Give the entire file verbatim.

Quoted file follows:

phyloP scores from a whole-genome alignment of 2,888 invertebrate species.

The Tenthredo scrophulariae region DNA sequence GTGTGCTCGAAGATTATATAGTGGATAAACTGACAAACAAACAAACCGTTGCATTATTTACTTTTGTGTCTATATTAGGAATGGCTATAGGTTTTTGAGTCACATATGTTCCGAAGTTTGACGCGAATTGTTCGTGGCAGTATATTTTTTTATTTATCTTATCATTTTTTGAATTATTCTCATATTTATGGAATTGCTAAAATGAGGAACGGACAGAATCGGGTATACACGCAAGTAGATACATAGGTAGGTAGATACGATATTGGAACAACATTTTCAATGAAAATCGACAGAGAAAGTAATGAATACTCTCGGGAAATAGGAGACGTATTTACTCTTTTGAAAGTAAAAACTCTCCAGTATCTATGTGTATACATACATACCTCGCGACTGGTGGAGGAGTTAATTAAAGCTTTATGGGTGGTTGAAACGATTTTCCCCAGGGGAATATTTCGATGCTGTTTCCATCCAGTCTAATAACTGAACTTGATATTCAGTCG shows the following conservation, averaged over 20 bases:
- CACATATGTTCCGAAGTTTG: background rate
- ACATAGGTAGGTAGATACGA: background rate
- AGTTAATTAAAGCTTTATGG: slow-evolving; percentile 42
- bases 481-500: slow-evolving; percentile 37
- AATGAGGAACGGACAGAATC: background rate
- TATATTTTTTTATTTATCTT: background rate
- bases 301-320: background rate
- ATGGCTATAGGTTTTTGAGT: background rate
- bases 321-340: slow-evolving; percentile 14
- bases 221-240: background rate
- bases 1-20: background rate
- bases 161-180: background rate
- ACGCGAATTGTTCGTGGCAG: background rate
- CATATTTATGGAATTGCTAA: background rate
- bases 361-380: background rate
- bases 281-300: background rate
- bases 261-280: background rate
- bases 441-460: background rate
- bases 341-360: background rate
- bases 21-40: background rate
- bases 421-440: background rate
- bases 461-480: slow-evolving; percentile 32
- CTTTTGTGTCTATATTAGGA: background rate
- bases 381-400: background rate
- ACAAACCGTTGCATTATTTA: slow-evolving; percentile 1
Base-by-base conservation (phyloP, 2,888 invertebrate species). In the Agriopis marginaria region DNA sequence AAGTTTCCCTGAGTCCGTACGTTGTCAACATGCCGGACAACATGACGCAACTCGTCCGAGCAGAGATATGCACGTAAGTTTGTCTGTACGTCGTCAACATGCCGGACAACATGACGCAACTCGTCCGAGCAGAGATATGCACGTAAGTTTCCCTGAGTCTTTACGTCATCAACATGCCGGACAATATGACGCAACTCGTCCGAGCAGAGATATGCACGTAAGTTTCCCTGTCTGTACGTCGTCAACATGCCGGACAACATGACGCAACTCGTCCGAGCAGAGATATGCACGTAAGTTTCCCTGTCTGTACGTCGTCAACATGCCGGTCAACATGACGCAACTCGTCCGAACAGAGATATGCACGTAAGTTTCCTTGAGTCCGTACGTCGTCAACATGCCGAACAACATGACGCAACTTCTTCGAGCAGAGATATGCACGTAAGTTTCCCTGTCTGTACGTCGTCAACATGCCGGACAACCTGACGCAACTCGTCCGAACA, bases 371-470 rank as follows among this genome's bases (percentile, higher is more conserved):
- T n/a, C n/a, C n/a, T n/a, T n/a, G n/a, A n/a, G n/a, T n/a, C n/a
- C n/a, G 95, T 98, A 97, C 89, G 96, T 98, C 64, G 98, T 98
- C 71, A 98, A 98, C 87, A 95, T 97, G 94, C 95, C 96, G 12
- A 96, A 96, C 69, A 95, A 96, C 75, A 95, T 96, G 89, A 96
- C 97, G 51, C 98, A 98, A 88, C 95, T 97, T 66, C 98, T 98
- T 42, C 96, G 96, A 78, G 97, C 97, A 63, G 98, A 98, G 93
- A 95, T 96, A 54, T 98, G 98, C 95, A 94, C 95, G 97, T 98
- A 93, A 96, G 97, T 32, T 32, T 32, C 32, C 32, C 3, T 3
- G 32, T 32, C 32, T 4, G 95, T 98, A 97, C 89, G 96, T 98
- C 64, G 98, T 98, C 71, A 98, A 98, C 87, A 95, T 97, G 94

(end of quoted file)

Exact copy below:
phyloP scores from a whole-genome alignment of 2,888 invertebrate species.

The Tenthredo scrophulariae region DNA sequence GTGTGCTCGAAGATTATATAGTGGATAAACTGACAAACAAACAAACCGTTGCATTATTTACTTTTGTGTCTATATTAGGAATGGCTATAGGTTTTTGAGTCACATATGTTCCGAAGTTTGACGCGAATTGTTCGTGGCAGTATATTTTTTTATTTATCTTATCATTTTTTGAATTATTCTCATATTTATGGAATTGCTAAAATGAGGAACGGACAGAATCGGGTATACACGCAAGTAGATACATAGGTAGGTAGATACGATATTGGAACAACATTTTCAATGAAAATCGACAGAGAAAGTAATGAATACTCTCGGGAAATAGGAGACGTATTTACTCTTTTGAAAGTAAAAACTCTCCAGTATCTATGTGTATACATACATACCTCGCGACTGGTGGAGGAGTTAATTAAAGCTTTATGGGTGGTTGAAACGATTTTCCCCAGGGGAATATTTCGATGCTGTTTCCATCCAGTCTAATAACTGAACTTGATATTCAGTCG shows the following conservation, averaged over 20 bases:
- CACATATGTTCCGAAGTTTG: background rate
- ACATAGGTAGGTAGATACGA: background rate
- AGTTAATTAAAGCTTTATGG: slow-evolving; percentile 42
- bases 481-500: slow-evolving; percentile 37
- AATGAGGAACGGACAGAATC: background rate
- TATATTTTTTTATTTATCTT: background rate
- bases 301-320: background rate
- ATGGCTATAGGTTTTTGAGT: background rate
- bases 321-340: slow-evolving; percentile 14
- bases 221-240: background rate
- bases 1-20: background rate
- bases 161-180: background rate
- ACGCGAATTGTTCGTGGCAG: background rate
- CATATTTATGGAATTGCTAA: background rate
- bases 361-380: background rate
- bases 281-300: background rate
- bases 261-280: background rate
- bases 441-460: background rate
- bases 341-360: background rate
- bases 21-40: background rate
- bases 421-440: background rate
- bases 461-480: slow-evolving; percentile 32
- CTTTTGTGTCTATATTAGGA: background rate
- bases 381-400: background rate
- ACAAACCGTTGCATTATTTA: slow-evolving; percentile 1
Base-by-base conservation (phyloP, 2,888 invertebrate species). In the Agriopis marginaria region DNA sequence AAGTTTCCCTGAGTCCGTACGTTGTCAACATGCCGGACAACATGACGCAACTCGTCCGAGCAGAGATATGCACGTAAGTTTGTCTGTACGTCGTCAACATGCCGGACAACATGACGCAACTCGTCCGAGCAGAGATATGCACGTAAGTTTCCCTGAGTCTTTACGTCATCAACATGCCGGACAATATGACGCAACTCGTCCGAGCAGAGATATGCACGTAAGTTTCCCTGTCTGTACGTCGTCAACATGCCGGACAACATGACGCAACTCGTCCGAGCAGAGATATGCACGTAAGTTTCCCTGTCTGTACGTCGTCAACATGCCGGTCAACATGACGCAACTCGTCCGAACAGAGATATGCACGTAAGTTTCCTTGAGTCCGTACGTCGTCAACATGCCGAACAACATGACGCAACTTCTTCGAGCAGAGATATGCACGTAAGTTTCCCTGTCTGTACGTCGTCAACATGCCGGACAACCTGACGCAACTCGTCCGAACA, bases 371-470 rank as follows among this genome's bases (percentile, higher is more conserved):
- T n/a, C n/a, C n/a, T n/a, T n/a, G n/a, A n/a, G n/a, T n/a, C n/a
- C n/a, G 95, T 98, A 97, C 89, G 96, T 98, C 64, G 98, T 98
- C 71, A 98, A 98, C 87, A 95, T 97, G 94, C 95, C 96, G 12
- A 96, A 96, C 69, A 95, A 96, C 75, A 95, T 96, G 89, A 96
- C 97, G 51, C 98, A 98, A 88, C 95, T 97, T 66, C 98, T 98
- T 42, C 96, G 96, A 78, G 97, C 97, A 63, G 98, A 98, G 93
- A 95, T 96, A 54, T 98, G 98, C 95, A 94, C 95, G 97, T 98
- A 93, A 96, G 97, T 32, T 32, T 32, C 32, C 32, C 3, T 3
- G 32, T 32, C 32, T 4, G 95, T 98, A 97, C 89, G 96, T 98
- C 64, G 98, T 98, C 71, A 98, A 98, C 87, A 95, T 97, G 94